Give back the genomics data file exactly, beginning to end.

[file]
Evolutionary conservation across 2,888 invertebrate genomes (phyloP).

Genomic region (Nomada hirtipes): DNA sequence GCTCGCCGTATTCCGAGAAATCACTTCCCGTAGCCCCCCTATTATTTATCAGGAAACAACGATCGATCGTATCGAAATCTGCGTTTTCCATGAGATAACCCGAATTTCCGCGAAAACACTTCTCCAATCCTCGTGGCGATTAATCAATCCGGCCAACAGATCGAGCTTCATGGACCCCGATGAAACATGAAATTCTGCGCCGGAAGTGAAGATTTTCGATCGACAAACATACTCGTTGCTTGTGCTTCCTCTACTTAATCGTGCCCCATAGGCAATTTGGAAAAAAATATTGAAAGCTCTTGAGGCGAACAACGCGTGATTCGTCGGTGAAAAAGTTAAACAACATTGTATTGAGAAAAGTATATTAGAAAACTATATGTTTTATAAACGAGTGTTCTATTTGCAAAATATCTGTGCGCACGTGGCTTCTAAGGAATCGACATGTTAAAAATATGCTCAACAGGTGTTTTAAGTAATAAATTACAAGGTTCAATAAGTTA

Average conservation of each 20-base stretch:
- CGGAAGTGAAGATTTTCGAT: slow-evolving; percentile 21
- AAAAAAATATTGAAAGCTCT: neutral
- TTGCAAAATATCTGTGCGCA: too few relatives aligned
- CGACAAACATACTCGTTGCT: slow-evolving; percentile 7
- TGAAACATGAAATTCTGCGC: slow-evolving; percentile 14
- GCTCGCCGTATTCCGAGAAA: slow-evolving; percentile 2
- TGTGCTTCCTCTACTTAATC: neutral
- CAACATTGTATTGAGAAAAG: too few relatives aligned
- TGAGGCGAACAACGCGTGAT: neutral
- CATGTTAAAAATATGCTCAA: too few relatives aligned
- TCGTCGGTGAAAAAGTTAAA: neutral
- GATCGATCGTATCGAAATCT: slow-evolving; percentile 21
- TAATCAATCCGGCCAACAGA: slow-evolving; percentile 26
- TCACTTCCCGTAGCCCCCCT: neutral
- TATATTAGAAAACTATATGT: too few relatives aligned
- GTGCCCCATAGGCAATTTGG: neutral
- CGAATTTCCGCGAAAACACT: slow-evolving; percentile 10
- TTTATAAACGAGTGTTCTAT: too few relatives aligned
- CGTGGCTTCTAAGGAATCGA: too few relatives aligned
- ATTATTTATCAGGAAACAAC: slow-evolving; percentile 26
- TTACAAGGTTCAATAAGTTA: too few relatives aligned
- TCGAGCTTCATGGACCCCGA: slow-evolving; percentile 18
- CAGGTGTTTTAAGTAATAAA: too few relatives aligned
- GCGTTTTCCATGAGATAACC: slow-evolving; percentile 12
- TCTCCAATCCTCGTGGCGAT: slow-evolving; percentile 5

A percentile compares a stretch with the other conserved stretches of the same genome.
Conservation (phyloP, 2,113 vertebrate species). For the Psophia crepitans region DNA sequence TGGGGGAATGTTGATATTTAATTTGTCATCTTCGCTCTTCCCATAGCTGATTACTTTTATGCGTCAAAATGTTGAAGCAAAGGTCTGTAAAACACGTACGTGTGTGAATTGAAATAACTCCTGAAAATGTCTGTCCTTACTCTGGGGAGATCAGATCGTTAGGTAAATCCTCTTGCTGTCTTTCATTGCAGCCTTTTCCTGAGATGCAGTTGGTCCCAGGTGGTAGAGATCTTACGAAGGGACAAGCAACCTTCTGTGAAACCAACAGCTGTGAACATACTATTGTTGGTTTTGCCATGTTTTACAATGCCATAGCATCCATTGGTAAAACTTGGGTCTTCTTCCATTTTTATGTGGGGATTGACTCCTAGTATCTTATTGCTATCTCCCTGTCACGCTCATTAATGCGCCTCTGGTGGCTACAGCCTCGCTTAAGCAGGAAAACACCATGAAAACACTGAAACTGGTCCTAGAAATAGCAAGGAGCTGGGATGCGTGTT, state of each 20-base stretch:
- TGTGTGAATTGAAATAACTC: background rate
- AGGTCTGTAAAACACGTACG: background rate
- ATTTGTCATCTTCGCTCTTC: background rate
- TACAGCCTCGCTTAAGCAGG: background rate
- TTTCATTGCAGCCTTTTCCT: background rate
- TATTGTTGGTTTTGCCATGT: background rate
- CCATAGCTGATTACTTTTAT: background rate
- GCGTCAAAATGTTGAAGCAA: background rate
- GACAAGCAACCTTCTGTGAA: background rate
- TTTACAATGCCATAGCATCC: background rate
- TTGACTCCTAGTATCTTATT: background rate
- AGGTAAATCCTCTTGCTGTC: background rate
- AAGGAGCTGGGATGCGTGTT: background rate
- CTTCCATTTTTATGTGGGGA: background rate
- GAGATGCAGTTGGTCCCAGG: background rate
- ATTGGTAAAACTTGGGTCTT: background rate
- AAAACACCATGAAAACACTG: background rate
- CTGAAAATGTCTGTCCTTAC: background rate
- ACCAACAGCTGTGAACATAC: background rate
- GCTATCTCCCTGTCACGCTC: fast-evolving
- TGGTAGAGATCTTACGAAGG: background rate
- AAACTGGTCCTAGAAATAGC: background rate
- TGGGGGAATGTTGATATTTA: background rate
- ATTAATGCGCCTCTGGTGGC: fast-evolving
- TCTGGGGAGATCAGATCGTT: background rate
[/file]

Evolutionary conservation across 2,888 invertebrate genomes (phyloP).

Genomic region (Nomada hirtipes): DNA sequence GCTCGCCGTATTCCGAGAAATCACTTCCCGTAGCCCCCCTATTATTTATCAGGAAACAACGATCGATCGTATCGAAATCTGCGTTTTCCATGAGATAACCCGAATTTCCGCGAAAACACTTCTCCAATCCTCGTGGCGATTAATCAATCCGGCCAACAGATCGAGCTTCATGGACCCCGATGAAACATGAAATTCTGCGCCGGAAGTGAAGATTTTCGATCGACAAACATACTCGTTGCTTGTGCTTCCTCTACTTAATCGTGCCCCATAGGCAATTTGGAAAAAAATATTGAAAGCTCTTGAGGCGAACAACGCGTGATTCGTCGGTGAAAAAGTTAAACAACATTGTATTGAGAAAAGTATATTAGAAAACTATATGTTTTATAAACGAGTGTTCTATTTGCAAAATATCTGTGCGCACGTGGCTTCTAAGGAATCGACATGTTAAAAATATGCTCAACAGGTGTTTTAAGTAATAAATTACAAGGTTCAATAAGTTA

Average conservation of each 20-base stretch:
- CGGAAGTGAAGATTTTCGAT: slow-evolving; percentile 21
- AAAAAAATATTGAAAGCTCT: neutral
- TTGCAAAATATCTGTGCGCA: too few relatives aligned
- CGACAAACATACTCGTTGCT: slow-evolving; percentile 7
- TGAAACATGAAATTCTGCGC: slow-evolving; percentile 14
- GCTCGCCGTATTCCGAGAAA: slow-evolving; percentile 2
- TGTGCTTCCTCTACTTAATC: neutral
- CAACATTGTATTGAGAAAAG: too few relatives aligned
- TGAGGCGAACAACGCGTGAT: neutral
- CATGTTAAAAATATGCTCAA: too few relatives aligned
- TCGTCGGTGAAAAAGTTAAA: neutral
- GATCGATCGTATCGAAATCT: slow-evolving; percentile 21
- TAATCAATCCGGCCAACAGA: slow-evolving; percentile 26
- TCACTTCCCGTAGCCCCCCT: neutral
- TATATTAGAAAACTATATGT: too few relatives aligned
- GTGCCCCATAGGCAATTTGG: neutral
- CGAATTTCCGCGAAAACACT: slow-evolving; percentile 10
- TTTATAAACGAGTGTTCTAT: too few relatives aligned
- CGTGGCTTCTAAGGAATCGA: too few relatives aligned
- ATTATTTATCAGGAAACAAC: slow-evolving; percentile 26
- TTACAAGGTTCAATAAGTTA: too few relatives aligned
- TCGAGCTTCATGGACCCCGA: slow-evolving; percentile 18
- CAGGTGTTTTAAGTAATAAA: too few relatives aligned
- GCGTTTTCCATGAGATAACC: slow-evolving; percentile 12
- TCTCCAATCCTCGTGGCGAT: slow-evolving; percentile 5

A percentile compares a stretch with the other conserved stretches of the same genome.
Conservation (phyloP, 2,113 vertebrate species). For the Psophia crepitans region DNA sequence TGGGGGAATGTTGATATTTAATTTGTCATCTTCGCTCTTCCCATAGCTGATTACTTTTATGCGTCAAAATGTTGAAGCAAAGGTCTGTAAAACACGTACGTGTGTGAATTGAAATAACTCCTGAAAATGTCTGTCCTTACTCTGGGGAGATCAGATCGTTAGGTAAATCCTCTTGCTGTCTTTCATTGCAGCCTTTTCCTGAGATGCAGTTGGTCCCAGGTGGTAGAGATCTTACGAAGGGACAAGCAACCTTCTGTGAAACCAACAGCTGTGAACATACTATTGTTGGTTTTGCCATGTTTTACAATGCCATAGCATCCATTGGTAAAACTTGGGTCTTCTTCCATTTTTATGTGGGGATTGACTCCTAGTATCTTATTGCTATCTCCCTGTCACGCTCATTAATGCGCCTCTGGTGGCTACAGCCTCGCTTAAGCAGGAAAACACCATGAAAACACTGAAACTGGTCCTAGAAATAGCAAGGAGCTGGGATGCGTGTT, state of each 20-base stretch:
- TGTGTGAATTGAAATAACTC: background rate
- AGGTCTGTAAAACACGTACG: background rate
- ATTTGTCATCTTCGCTCTTC: background rate
- TACAGCCTCGCTTAAGCAGG: background rate
- TTTCATTGCAGCCTTTTCCT: background rate
- TATTGTTGGTTTTGCCATGT: background rate
- CCATAGCTGATTACTTTTAT: background rate
- GCGTCAAAATGTTGAAGCAA: background rate
- GACAAGCAACCTTCTGTGAA: background rate
- TTTACAATGCCATAGCATCC: background rate
- TTGACTCCTAGTATCTTATT: background rate
- AGGTAAATCCTCTTGCTGTC: background rate
- AAGGAGCTGGGATGCGTGTT: background rate
- CTTCCATTTTTATGTGGGGA: background rate
- GAGATGCAGTTGGTCCCAGG: background rate
- ATTGGTAAAACTTGGGTCTT: background rate
- AAAACACCATGAAAACACTG: background rate
- CTGAAAATGTCTGTCCTTAC: background rate
- ACCAACAGCTGTGAACATAC: background rate
- GCTATCTCCCTGTCACGCTC: fast-evolving
- TGGTAGAGATCTTACGAAGG: background rate
- AAACTGGTCCTAGAAATAGC: background rate
- TGGGGGAATGTTGATATTTA: background rate
- ATTAATGCGCCTCTGGTGGC: fast-evolving
- TCTGGGGAGATCAGATCGTT: background rate